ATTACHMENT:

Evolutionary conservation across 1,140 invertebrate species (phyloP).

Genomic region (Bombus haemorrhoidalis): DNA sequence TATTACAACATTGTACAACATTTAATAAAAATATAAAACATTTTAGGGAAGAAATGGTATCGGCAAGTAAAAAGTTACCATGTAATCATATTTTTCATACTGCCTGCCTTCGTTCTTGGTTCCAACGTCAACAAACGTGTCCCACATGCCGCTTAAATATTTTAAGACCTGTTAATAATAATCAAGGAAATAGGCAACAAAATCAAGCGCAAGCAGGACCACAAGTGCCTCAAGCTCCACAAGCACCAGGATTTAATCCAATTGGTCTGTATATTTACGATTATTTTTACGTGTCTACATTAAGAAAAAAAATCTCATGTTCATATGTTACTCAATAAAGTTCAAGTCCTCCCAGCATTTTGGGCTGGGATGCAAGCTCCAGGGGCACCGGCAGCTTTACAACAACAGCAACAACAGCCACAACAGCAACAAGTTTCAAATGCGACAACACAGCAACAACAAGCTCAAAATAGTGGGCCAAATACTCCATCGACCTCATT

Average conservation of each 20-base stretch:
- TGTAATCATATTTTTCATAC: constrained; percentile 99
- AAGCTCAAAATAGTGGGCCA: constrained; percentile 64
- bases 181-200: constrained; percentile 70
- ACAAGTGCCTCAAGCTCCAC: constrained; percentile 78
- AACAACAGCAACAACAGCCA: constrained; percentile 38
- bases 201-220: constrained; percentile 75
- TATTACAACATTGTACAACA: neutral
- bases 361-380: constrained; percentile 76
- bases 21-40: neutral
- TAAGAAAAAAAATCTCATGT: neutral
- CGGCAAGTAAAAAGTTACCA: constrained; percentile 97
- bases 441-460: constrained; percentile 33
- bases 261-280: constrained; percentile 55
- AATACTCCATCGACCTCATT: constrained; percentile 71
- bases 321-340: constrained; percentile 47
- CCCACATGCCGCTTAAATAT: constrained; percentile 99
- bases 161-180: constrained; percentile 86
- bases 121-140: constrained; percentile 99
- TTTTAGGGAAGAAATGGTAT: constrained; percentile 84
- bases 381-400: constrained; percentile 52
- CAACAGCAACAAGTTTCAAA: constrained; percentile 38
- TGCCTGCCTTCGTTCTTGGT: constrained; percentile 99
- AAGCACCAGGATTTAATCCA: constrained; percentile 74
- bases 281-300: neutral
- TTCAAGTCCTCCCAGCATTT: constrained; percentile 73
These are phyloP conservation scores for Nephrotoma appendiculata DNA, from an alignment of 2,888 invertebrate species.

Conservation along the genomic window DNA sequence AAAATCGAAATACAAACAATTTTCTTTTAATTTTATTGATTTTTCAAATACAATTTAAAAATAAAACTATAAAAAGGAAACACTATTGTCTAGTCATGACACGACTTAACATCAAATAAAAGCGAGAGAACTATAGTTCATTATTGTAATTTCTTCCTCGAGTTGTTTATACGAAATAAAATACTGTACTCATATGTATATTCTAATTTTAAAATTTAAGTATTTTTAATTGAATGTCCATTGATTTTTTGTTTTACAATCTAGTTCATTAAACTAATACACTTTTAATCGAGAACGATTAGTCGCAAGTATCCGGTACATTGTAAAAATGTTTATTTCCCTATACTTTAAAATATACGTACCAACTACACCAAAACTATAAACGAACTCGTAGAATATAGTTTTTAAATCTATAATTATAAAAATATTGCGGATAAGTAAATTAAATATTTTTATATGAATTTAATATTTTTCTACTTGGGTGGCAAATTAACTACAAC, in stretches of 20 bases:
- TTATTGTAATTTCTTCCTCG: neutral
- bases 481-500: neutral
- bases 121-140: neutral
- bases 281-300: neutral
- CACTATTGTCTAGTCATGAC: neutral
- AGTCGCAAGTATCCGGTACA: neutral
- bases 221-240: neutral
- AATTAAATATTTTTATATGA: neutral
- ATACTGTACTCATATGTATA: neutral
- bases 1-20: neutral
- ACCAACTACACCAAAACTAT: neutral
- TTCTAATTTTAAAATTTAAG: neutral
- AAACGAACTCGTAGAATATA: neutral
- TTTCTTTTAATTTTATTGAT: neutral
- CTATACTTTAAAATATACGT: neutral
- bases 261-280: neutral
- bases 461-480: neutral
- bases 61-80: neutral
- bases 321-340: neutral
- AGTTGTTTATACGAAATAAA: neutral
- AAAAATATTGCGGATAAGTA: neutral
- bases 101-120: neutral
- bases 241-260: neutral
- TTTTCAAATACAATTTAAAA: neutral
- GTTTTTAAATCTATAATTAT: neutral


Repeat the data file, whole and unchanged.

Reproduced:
Evolutionary conservation across 1,140 invertebrate species (phyloP).

Genomic region (Bombus haemorrhoidalis): DNA sequence TATTACAACATTGTACAACATTTAATAAAAATATAAAACATTTTAGGGAAGAAATGGTATCGGCAAGTAAAAAGTTACCATGTAATCATATTTTTCATACTGCCTGCCTTCGTTCTTGGTTCCAACGTCAACAAACGTGTCCCACATGCCGCTTAAATATTTTAAGACCTGTTAATAATAATCAAGGAAATAGGCAACAAAATCAAGCGCAAGCAGGACCACAAGTGCCTCAAGCTCCACAAGCACCAGGATTTAATCCAATTGGTCTGTATATTTACGATTATTTTTACGTGTCTACATTAAGAAAAAAAATCTCATGTTCATATGTTACTCAATAAAGTTCAAGTCCTCCCAGCATTTTGGGCTGGGATGCAAGCTCCAGGGGCACCGGCAGCTTTACAACAACAGCAACAACAGCCACAACAGCAACAAGTTTCAAATGCGACAACACAGCAACAACAAGCTCAAAATAGTGGGCCAAATACTCCATCGACCTCATT

Average conservation of each 20-base stretch:
- TGTAATCATATTTTTCATAC: constrained; percentile 99
- AAGCTCAAAATAGTGGGCCA: constrained; percentile 64
- bases 181-200: constrained; percentile 70
- ACAAGTGCCTCAAGCTCCAC: constrained; percentile 78
- AACAACAGCAACAACAGCCA: constrained; percentile 38
- bases 201-220: constrained; percentile 75
- TATTACAACATTGTACAACA: neutral
- bases 361-380: constrained; percentile 76
- bases 21-40: neutral
- TAAGAAAAAAAATCTCATGT: neutral
- CGGCAAGTAAAAAGTTACCA: constrained; percentile 97
- bases 441-460: constrained; percentile 33
- bases 261-280: constrained; percentile 55
- AATACTCCATCGACCTCATT: constrained; percentile 71
- bases 321-340: constrained; percentile 47
- CCCACATGCCGCTTAAATAT: constrained; percentile 99
- bases 161-180: constrained; percentile 86
- bases 121-140: constrained; percentile 99
- TTTTAGGGAAGAAATGGTAT: constrained; percentile 84
- bases 381-400: constrained; percentile 52
- CAACAGCAACAAGTTTCAAA: constrained; percentile 38
- TGCCTGCCTTCGTTCTTGGT: constrained; percentile 99
- AAGCACCAGGATTTAATCCA: constrained; percentile 74
- bases 281-300: neutral
- TTCAAGTCCTCCCAGCATTT: constrained; percentile 73
These are phyloP conservation scores for Nephrotoma appendiculata DNA, from an alignment of 2,888 invertebrate species.

Conservation along the genomic window DNA sequence AAAATCGAAATACAAACAATTTTCTTTTAATTTTATTGATTTTTCAAATACAATTTAAAAATAAAACTATAAAAAGGAAACACTATTGTCTAGTCATGACACGACTTAACATCAAATAAAAGCGAGAGAACTATAGTTCATTATTGTAATTTCTTCCTCGAGTTGTTTATACGAAATAAAATACTGTACTCATATGTATATTCTAATTTTAAAATTTAAGTATTTTTAATTGAATGTCCATTGATTTTTTGTTTTACAATCTAGTTCATTAAACTAATACACTTTTAATCGAGAACGATTAGTCGCAAGTATCCGGTACATTGTAAAAATGTTTATTTCCCTATACTTTAAAATATACGTACCAACTACACCAAAACTATAAACGAACTCGTAGAATATAGTTTTTAAATCTATAATTATAAAAATATTGCGGATAAGTAAATTAAATATTTTTATATGAATTTAATATTTTTCTACTTGGGTGGCAAATTAACTACAAC, in stretches of 20 bases:
- TTATTGTAATTTCTTCCTCG: neutral
- bases 481-500: neutral
- bases 121-140: neutral
- bases 281-300: neutral
- CACTATTGTCTAGTCATGAC: neutral
- AGTCGCAAGTATCCGGTACA: neutral
- bases 221-240: neutral
- AATTAAATATTTTTATATGA: neutral
- ATACTGTACTCATATGTATA: neutral
- bases 1-20: neutral
- ACCAACTACACCAAAACTAT: neutral
- TTCTAATTTTAAAATTTAAG: neutral
- AAACGAACTCGTAGAATATA: neutral
- TTTCTTTTAATTTTATTGAT: neutral
- CTATACTTTAAAATATACGT: neutral
- bases 261-280: neutral
- bases 461-480: neutral
- bases 61-80: neutral
- bases 321-340: neutral
- AGTTGTTTATACGAAATAAA: neutral
- AAAAATATTGCGGATAAGTA: neutral
- bases 101-120: neutral
- bases 241-260: neutral
- TTTTCAAATACAATTTAAAA: neutral
- GTTTTTAAATCTATAATTAT: neutral